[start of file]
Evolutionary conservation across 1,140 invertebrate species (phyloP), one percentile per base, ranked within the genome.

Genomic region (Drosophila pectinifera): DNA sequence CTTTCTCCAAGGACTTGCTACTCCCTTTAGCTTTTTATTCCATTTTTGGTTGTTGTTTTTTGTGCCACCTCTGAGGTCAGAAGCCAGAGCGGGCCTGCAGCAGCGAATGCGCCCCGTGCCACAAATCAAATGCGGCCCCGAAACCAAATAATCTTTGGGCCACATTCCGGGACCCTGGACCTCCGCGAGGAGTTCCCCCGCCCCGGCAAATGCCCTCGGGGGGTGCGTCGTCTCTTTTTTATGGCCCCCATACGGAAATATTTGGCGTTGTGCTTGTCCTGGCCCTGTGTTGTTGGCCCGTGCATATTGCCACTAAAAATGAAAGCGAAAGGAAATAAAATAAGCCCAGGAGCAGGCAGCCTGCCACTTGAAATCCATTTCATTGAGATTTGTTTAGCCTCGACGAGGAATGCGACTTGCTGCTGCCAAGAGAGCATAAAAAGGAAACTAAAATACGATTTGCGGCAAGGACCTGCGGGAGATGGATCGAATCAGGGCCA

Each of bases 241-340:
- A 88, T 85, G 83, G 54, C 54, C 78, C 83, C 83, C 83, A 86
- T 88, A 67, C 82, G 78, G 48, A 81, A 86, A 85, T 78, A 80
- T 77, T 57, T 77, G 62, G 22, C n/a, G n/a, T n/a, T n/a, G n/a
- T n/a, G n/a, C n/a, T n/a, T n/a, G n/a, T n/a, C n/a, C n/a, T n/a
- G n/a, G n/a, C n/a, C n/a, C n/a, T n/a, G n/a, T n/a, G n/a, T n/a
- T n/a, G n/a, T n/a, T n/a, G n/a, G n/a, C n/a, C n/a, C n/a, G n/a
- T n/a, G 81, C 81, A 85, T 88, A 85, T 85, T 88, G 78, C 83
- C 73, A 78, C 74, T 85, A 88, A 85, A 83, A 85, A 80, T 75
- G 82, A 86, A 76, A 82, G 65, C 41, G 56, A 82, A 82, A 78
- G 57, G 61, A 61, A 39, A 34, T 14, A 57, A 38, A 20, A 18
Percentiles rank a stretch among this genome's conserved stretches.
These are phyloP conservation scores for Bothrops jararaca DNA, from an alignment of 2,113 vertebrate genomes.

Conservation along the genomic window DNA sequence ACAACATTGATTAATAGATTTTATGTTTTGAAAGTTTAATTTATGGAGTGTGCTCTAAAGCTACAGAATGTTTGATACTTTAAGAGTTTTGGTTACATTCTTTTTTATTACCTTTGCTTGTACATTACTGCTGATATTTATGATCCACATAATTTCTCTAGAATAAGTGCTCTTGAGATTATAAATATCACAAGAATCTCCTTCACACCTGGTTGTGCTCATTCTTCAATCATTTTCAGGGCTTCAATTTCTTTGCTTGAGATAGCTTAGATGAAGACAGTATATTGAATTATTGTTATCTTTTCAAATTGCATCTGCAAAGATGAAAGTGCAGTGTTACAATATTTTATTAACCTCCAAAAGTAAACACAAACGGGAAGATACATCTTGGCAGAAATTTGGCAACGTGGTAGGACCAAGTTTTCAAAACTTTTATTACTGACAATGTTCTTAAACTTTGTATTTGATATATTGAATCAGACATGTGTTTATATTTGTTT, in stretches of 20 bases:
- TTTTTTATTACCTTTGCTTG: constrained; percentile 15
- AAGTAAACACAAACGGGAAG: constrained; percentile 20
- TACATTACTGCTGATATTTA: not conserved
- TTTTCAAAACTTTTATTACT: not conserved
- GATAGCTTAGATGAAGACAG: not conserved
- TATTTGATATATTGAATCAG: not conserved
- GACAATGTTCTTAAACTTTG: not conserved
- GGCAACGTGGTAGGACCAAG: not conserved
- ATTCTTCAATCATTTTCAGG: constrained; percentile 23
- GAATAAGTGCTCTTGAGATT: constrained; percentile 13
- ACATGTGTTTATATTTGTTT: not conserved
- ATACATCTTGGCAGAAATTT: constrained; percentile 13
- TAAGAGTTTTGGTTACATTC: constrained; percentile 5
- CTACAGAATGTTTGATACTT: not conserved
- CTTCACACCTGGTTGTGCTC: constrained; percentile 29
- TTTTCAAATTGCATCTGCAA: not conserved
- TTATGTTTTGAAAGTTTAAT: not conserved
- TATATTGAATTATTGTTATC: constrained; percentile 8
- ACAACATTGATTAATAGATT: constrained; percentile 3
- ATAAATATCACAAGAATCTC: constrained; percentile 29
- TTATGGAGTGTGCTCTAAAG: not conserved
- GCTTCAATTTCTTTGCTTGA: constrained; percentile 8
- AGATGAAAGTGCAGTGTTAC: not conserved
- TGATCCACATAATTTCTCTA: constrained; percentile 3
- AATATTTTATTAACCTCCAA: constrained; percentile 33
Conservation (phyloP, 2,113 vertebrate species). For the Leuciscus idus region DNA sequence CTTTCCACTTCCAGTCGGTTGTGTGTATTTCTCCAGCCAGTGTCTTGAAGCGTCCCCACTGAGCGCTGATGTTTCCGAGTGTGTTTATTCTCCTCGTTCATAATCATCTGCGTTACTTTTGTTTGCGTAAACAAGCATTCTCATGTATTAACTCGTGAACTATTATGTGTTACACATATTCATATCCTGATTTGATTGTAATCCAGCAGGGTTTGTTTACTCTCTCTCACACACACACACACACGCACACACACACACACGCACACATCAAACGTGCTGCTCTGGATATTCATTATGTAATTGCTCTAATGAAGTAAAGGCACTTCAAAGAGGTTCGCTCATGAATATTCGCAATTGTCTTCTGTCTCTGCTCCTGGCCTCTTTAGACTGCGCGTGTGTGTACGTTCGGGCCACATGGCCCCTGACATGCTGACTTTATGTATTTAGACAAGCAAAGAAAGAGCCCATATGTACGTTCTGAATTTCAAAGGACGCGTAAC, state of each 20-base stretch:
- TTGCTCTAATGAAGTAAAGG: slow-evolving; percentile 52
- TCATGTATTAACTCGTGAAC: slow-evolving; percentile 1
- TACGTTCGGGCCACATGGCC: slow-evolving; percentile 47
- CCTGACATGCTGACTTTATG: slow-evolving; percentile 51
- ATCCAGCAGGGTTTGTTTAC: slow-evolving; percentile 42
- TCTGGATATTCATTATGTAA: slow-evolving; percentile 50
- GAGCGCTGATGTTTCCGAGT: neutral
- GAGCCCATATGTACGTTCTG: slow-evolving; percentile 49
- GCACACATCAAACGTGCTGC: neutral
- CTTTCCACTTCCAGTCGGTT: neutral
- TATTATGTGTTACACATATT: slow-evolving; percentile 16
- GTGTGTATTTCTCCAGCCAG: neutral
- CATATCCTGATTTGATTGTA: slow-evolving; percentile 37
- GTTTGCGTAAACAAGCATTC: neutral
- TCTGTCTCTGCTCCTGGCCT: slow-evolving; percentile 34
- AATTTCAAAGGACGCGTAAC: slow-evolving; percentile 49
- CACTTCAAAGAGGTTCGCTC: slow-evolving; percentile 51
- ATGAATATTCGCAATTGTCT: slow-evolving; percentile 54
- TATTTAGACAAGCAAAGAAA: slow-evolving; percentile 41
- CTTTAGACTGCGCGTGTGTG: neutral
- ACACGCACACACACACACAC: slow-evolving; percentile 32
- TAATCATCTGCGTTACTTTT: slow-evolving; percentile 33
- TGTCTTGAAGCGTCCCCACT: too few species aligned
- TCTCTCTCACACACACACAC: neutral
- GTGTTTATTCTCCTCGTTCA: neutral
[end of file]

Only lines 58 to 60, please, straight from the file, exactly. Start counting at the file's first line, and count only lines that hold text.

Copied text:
- AATTTCAAAGGACGCGTAAC: slow-evolving; percentile 49
- CACTTCAAAGAGGTTCGCTC: slow-evolving; percentile 51
- ATGAATATTCGCAATTGTCT: slow-evolving; percentile 54